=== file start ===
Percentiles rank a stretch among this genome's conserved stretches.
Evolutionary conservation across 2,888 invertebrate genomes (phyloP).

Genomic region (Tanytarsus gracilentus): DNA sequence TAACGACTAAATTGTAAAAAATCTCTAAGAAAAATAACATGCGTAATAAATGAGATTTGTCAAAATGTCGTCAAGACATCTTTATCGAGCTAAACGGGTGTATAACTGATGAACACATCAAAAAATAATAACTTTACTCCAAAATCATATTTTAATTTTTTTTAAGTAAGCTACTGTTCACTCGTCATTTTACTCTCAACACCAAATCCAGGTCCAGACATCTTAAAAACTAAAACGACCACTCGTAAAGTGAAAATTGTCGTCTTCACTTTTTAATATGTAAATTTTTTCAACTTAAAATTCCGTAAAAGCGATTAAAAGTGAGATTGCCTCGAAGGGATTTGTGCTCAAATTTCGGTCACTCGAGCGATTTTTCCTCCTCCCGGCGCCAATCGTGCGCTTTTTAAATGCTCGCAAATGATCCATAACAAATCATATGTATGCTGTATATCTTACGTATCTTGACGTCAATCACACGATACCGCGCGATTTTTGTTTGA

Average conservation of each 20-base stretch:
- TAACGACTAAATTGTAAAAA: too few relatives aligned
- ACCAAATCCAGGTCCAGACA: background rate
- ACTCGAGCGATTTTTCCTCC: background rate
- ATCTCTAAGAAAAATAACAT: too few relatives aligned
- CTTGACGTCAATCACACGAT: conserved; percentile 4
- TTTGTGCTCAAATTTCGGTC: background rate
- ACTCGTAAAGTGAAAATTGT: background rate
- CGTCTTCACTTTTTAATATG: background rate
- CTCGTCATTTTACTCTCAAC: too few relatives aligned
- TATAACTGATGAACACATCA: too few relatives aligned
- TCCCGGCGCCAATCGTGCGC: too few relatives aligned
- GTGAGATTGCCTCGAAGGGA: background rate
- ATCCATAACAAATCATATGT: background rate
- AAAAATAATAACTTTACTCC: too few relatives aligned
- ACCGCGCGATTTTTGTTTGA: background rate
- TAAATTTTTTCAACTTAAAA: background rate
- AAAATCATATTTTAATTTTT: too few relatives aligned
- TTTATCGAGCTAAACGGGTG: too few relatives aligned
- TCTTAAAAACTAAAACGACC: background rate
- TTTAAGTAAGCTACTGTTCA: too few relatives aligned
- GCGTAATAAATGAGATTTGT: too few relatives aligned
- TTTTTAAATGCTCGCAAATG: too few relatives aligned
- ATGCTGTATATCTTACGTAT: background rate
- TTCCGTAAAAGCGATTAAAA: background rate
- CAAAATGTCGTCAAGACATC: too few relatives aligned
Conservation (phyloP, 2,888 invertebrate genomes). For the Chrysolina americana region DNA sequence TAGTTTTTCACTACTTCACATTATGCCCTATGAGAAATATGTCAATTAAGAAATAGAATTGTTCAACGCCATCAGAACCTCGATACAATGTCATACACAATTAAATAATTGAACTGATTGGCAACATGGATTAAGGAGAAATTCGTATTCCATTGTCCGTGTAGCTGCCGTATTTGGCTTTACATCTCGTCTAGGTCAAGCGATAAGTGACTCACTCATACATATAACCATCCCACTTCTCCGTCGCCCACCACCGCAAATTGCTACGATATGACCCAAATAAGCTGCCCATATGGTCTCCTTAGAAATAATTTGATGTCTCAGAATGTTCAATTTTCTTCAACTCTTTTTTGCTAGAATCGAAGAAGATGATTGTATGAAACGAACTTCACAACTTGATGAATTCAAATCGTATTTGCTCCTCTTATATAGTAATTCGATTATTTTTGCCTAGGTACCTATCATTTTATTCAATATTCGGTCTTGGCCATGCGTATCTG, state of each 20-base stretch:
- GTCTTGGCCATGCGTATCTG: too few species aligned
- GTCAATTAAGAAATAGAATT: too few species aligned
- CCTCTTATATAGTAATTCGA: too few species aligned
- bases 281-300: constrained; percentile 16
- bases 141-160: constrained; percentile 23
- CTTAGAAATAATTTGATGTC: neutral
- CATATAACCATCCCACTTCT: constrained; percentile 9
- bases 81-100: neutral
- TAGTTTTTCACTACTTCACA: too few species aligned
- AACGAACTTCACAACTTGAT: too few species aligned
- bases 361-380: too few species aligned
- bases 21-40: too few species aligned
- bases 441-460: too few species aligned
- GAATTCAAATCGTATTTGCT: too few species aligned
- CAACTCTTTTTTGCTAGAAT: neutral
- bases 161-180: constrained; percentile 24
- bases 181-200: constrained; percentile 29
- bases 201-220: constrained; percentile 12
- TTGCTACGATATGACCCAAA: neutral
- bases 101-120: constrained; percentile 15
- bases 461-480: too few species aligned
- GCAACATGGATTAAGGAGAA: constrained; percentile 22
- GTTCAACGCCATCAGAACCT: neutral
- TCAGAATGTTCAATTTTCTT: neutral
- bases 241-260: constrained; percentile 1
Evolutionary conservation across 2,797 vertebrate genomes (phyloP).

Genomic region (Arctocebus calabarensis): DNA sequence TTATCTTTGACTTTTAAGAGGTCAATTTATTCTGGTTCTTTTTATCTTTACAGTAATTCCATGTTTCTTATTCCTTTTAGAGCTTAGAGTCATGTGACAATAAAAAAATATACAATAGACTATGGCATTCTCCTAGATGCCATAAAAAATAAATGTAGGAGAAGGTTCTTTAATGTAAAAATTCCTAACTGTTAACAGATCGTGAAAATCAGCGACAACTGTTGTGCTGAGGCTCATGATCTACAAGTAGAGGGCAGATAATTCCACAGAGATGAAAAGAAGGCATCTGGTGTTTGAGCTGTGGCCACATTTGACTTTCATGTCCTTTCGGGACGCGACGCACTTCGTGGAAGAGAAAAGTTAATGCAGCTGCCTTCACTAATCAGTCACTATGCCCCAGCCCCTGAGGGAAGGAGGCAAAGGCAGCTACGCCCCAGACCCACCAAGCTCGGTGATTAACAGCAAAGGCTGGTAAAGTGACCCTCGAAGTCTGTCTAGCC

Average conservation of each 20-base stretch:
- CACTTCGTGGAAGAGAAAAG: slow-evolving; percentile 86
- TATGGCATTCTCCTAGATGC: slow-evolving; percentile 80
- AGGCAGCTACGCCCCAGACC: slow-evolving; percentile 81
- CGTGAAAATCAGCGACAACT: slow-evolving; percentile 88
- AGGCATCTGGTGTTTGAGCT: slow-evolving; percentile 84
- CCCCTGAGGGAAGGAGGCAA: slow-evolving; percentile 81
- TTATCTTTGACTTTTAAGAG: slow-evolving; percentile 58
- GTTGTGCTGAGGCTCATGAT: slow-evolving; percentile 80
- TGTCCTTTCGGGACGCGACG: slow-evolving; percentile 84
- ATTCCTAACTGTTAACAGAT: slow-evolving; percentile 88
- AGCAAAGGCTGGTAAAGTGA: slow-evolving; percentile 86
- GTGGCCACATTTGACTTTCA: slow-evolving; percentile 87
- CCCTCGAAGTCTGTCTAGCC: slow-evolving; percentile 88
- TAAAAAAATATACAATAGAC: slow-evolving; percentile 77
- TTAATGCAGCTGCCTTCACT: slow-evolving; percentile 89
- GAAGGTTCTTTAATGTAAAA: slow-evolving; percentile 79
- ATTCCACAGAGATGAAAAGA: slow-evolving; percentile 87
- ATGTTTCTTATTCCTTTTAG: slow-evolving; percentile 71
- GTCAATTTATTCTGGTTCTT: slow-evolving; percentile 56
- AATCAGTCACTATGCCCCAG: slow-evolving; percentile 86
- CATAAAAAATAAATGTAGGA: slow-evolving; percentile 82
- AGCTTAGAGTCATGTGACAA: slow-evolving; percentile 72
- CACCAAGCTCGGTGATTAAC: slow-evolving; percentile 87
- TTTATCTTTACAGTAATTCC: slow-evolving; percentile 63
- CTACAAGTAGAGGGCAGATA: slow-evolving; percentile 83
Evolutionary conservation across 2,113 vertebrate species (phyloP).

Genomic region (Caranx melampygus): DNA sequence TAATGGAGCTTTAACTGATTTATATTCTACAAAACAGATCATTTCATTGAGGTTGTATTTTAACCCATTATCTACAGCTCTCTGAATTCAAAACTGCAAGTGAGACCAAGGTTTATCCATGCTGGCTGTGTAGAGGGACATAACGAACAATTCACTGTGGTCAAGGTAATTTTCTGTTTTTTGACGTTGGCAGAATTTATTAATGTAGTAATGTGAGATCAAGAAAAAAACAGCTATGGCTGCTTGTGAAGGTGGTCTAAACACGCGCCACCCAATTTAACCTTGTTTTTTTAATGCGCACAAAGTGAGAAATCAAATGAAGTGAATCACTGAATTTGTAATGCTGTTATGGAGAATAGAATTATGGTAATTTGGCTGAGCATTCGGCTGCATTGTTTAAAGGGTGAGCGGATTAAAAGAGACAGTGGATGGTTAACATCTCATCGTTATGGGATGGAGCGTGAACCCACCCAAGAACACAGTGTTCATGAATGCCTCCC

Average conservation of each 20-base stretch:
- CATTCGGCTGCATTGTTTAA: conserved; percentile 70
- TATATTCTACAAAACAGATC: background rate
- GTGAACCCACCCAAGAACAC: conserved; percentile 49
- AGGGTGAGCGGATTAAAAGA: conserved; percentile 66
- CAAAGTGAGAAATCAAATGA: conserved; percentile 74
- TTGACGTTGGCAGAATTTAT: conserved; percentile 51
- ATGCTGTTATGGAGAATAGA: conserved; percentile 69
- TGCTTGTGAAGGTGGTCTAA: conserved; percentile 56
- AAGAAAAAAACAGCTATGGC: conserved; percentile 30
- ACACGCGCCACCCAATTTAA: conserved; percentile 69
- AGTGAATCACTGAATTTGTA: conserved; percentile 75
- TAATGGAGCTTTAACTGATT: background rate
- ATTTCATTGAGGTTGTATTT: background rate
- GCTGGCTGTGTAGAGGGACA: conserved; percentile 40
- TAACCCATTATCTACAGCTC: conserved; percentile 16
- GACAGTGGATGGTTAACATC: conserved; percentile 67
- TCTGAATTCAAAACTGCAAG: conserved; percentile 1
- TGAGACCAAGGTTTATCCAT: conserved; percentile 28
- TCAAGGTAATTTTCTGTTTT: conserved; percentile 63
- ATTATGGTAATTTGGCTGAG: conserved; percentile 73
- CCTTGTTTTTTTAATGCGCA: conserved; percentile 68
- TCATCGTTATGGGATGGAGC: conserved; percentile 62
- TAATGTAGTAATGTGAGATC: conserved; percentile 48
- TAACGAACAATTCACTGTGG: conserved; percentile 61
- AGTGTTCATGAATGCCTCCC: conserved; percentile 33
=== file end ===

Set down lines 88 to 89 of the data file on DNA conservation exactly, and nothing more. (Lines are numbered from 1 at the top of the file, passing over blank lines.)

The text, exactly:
- TATATTCTACAAAACAGATC: background rate
- GTGAACCCACCCAAGAACAC: conserved; percentile 49